Washington, May 14 : Researchers at Brigham Young University and Johns Hopkins School of Medicine have found that at the time of drug treatments, the infectious HIV hides out inside a third type of reservoir cells, called follicular dendritic cells (FDCs).
The researchers found that FDCs, which are located throughout the body in specialized sites known as lymphoid tissue, act as bank vaults storing material necessary to maintain the immune system's armies of antibodies.
If the ranks of a particular antibody dwindle, FDCs release proteins that trigger an immune response boosting levels of specific antibodies. HIV trapped on the surface of FDCs remains highly infectious and genetically diverse even during drug treatment.
This major breakthrough may aid the researchers in finding out how to attack virus hidden by the reservoir cells.
"One of the biggest obstacles in treating patients with HIV is the establishment of these reservoirs that resist treatment. The ability to understand the virus in these reservoirs, and to characterize the reservoir itself, provides information with which we can begin to try to devise strategies that target the virus in these reservoirs," said Greg Burton, a BYU biochemistry professor and principal investigator on the study.
FDC will now join two other types of cells, macrophages and the latently infected CD4+ T cell, which have previously been shown to be reservoirs of HIV.
The FDCs' vault mechanism is so efficient that trapped HIV particles stay out of reach of drugs flowing through the blood stream, leading to persistent infection. It was challenging for researchers to break inside to investigate whether FDCs harbour infectious forms of the virus.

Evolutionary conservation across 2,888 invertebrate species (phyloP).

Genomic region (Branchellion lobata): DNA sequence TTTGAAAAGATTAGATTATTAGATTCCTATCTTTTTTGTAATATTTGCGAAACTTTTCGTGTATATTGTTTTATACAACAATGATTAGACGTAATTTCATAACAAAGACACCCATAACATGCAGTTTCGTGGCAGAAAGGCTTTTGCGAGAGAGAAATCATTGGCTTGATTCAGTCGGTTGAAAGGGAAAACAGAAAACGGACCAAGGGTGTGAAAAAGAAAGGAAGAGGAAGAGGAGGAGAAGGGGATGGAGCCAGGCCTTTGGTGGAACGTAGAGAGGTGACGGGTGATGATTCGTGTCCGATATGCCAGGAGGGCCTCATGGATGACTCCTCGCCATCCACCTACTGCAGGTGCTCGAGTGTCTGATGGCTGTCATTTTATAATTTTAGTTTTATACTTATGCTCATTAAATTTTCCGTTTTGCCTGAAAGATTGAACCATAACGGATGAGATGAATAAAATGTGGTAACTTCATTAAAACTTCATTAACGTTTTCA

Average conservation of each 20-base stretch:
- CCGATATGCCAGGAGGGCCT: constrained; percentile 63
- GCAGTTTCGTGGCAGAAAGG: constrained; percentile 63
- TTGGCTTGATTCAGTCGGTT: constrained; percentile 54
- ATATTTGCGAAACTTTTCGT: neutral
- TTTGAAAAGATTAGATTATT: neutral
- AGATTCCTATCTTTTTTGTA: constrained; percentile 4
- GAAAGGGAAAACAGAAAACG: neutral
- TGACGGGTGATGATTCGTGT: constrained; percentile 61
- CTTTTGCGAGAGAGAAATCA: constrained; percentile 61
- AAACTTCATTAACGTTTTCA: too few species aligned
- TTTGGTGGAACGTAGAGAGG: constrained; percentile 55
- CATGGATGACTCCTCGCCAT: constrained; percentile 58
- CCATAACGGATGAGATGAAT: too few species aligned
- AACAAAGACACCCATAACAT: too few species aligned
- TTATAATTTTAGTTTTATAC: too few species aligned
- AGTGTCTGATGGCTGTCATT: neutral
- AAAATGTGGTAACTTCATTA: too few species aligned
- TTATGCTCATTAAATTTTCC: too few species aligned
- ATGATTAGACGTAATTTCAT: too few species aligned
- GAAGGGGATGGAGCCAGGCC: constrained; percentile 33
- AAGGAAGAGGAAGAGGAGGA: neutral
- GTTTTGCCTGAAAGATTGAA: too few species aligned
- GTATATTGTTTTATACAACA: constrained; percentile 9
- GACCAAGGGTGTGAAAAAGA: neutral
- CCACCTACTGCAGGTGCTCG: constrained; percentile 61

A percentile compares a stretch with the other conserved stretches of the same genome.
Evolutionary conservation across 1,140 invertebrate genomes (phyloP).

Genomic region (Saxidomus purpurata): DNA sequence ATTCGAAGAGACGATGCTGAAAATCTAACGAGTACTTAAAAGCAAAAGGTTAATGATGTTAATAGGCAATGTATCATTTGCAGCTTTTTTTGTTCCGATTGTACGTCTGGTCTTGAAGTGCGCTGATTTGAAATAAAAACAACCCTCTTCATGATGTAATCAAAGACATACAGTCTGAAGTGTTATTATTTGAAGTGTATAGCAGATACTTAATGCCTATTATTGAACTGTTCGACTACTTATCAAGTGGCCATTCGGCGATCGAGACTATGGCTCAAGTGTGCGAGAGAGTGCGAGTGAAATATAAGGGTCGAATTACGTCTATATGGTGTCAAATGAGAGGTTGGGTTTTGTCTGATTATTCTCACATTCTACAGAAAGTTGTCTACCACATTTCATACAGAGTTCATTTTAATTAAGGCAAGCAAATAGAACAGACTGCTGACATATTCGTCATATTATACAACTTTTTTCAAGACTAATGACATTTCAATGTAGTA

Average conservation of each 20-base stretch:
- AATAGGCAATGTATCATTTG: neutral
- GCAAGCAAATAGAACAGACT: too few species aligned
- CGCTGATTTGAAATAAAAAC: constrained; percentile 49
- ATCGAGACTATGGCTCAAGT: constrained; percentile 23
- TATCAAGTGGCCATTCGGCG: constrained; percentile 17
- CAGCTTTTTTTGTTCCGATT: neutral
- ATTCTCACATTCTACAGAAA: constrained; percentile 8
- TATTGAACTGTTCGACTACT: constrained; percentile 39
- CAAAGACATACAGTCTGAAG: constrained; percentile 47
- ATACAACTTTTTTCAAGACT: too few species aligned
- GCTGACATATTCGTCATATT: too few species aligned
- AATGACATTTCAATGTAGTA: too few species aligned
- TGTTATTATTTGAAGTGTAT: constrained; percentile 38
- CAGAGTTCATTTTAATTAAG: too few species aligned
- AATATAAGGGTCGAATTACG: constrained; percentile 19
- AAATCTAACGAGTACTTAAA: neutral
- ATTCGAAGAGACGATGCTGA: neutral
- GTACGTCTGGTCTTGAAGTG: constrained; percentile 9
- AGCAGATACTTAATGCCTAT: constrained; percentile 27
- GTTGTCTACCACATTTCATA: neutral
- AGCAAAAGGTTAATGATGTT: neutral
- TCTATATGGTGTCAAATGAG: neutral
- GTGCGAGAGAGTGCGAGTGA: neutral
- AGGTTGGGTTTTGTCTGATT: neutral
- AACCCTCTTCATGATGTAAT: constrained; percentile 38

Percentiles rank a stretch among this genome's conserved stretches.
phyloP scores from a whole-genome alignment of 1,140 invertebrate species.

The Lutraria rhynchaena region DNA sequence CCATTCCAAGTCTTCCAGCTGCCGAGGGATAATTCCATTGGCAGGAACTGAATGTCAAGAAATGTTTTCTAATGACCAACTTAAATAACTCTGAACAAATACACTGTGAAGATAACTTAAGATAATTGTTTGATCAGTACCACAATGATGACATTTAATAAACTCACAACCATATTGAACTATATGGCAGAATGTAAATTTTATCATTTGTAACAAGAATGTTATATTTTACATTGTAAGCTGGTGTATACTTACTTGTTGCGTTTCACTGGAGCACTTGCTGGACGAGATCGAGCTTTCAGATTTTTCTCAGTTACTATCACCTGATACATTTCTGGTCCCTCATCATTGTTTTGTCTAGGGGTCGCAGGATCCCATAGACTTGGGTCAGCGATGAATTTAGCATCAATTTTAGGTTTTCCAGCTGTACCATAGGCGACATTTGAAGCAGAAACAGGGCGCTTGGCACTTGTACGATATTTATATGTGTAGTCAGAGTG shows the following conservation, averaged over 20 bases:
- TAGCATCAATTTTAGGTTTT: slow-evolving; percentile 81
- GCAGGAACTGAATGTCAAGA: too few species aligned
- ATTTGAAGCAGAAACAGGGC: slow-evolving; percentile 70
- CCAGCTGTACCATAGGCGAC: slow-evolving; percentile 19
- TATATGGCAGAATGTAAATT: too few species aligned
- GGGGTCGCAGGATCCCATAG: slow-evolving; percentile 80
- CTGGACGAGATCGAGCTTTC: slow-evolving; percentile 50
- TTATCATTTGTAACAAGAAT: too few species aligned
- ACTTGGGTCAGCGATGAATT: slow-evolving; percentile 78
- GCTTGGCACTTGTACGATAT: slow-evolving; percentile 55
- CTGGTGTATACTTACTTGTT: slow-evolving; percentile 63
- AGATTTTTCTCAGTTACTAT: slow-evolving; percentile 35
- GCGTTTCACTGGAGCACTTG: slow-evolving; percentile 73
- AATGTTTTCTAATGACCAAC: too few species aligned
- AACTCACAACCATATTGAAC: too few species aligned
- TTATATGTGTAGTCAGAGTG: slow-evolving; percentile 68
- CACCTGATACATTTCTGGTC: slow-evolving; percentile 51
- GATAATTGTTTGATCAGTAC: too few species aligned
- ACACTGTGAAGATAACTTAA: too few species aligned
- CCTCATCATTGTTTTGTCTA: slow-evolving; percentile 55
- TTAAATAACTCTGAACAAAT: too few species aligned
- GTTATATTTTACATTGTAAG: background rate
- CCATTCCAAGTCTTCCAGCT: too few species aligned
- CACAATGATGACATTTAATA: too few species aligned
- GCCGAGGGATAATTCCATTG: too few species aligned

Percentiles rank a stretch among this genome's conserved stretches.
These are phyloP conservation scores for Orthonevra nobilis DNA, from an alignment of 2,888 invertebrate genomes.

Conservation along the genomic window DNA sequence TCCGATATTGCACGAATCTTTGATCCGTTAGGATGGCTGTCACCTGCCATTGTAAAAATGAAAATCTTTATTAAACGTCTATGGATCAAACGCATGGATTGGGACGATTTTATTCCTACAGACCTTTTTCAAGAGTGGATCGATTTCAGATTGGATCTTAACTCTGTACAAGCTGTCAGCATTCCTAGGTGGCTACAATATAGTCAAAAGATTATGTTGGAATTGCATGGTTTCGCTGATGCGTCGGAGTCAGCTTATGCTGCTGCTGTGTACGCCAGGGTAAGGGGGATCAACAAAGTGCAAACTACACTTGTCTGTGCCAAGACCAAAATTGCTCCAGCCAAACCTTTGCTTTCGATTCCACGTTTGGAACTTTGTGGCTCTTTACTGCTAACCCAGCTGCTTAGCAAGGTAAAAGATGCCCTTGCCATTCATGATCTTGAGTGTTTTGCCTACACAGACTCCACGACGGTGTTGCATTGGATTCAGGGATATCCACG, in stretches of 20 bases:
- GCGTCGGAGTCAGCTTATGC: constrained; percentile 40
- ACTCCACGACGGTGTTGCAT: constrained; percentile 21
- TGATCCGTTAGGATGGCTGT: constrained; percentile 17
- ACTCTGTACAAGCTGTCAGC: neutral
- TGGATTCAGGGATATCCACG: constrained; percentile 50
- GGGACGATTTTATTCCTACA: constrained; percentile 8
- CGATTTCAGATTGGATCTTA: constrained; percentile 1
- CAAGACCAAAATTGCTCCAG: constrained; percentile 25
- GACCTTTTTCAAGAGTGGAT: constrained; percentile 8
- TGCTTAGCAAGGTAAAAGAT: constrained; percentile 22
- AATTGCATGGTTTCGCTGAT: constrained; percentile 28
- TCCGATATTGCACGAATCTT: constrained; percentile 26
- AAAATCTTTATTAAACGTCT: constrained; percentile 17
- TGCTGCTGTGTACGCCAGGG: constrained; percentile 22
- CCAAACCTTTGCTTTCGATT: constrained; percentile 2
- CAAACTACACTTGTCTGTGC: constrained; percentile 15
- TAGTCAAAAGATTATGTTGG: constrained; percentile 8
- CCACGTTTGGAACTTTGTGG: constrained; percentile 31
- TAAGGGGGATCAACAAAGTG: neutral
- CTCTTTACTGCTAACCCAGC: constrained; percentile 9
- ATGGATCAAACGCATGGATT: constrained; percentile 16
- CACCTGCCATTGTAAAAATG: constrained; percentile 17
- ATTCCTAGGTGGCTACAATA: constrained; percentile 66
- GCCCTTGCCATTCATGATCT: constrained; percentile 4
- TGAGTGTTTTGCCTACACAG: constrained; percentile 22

"This is a rare cell, and its long arms tend to grab onto the tissues in which it is found. So when you try to get them to release those arms so we can separate the different cells, they don't like to do that and the cell can get destroyed in the process," said Burton.
Suzanne Gartner, an HIV virologist at Hopkins, and Burton devised a method of getting into the FDCs, which involves gently digesting tissue with enzymes, then separating FDCs with a cell sorter and specific antibodies that react with FDCs. As expected, they found infectious HIV trapped on the surface of FDCs. The scientists wanted to know if FDCs were stocked with the virus upon infection and if they continued to acquire samples of the virus over time.
The genetic makeup of HIV changes as it multiplies inside the body. If untreated, the virus is free to roam and sees more genetic variations and when treated, the virus does not replicate as often and fewer mutations occur.
Biologist Keith Crandall used a pair of supercomputer clusters at BYU, for constructing the viruses' family tree for three patients from Johns Hopkins. Blood samples taken at different points in time gave reference points to establish a time frame for different versions of the virus recovered from FDCs.
"It turned out the data matched the hypothesis that one, the FDC is a reservoir, and two, it's actually acquiring genetic variance throughout the course of mutation. We saw the accumulation of drug-resistant mutation, and saw exceptionally high genetic variation. This makes treatment extremely difficult," said Crandall.
The study will appear in the June issue of the Journal of Virology.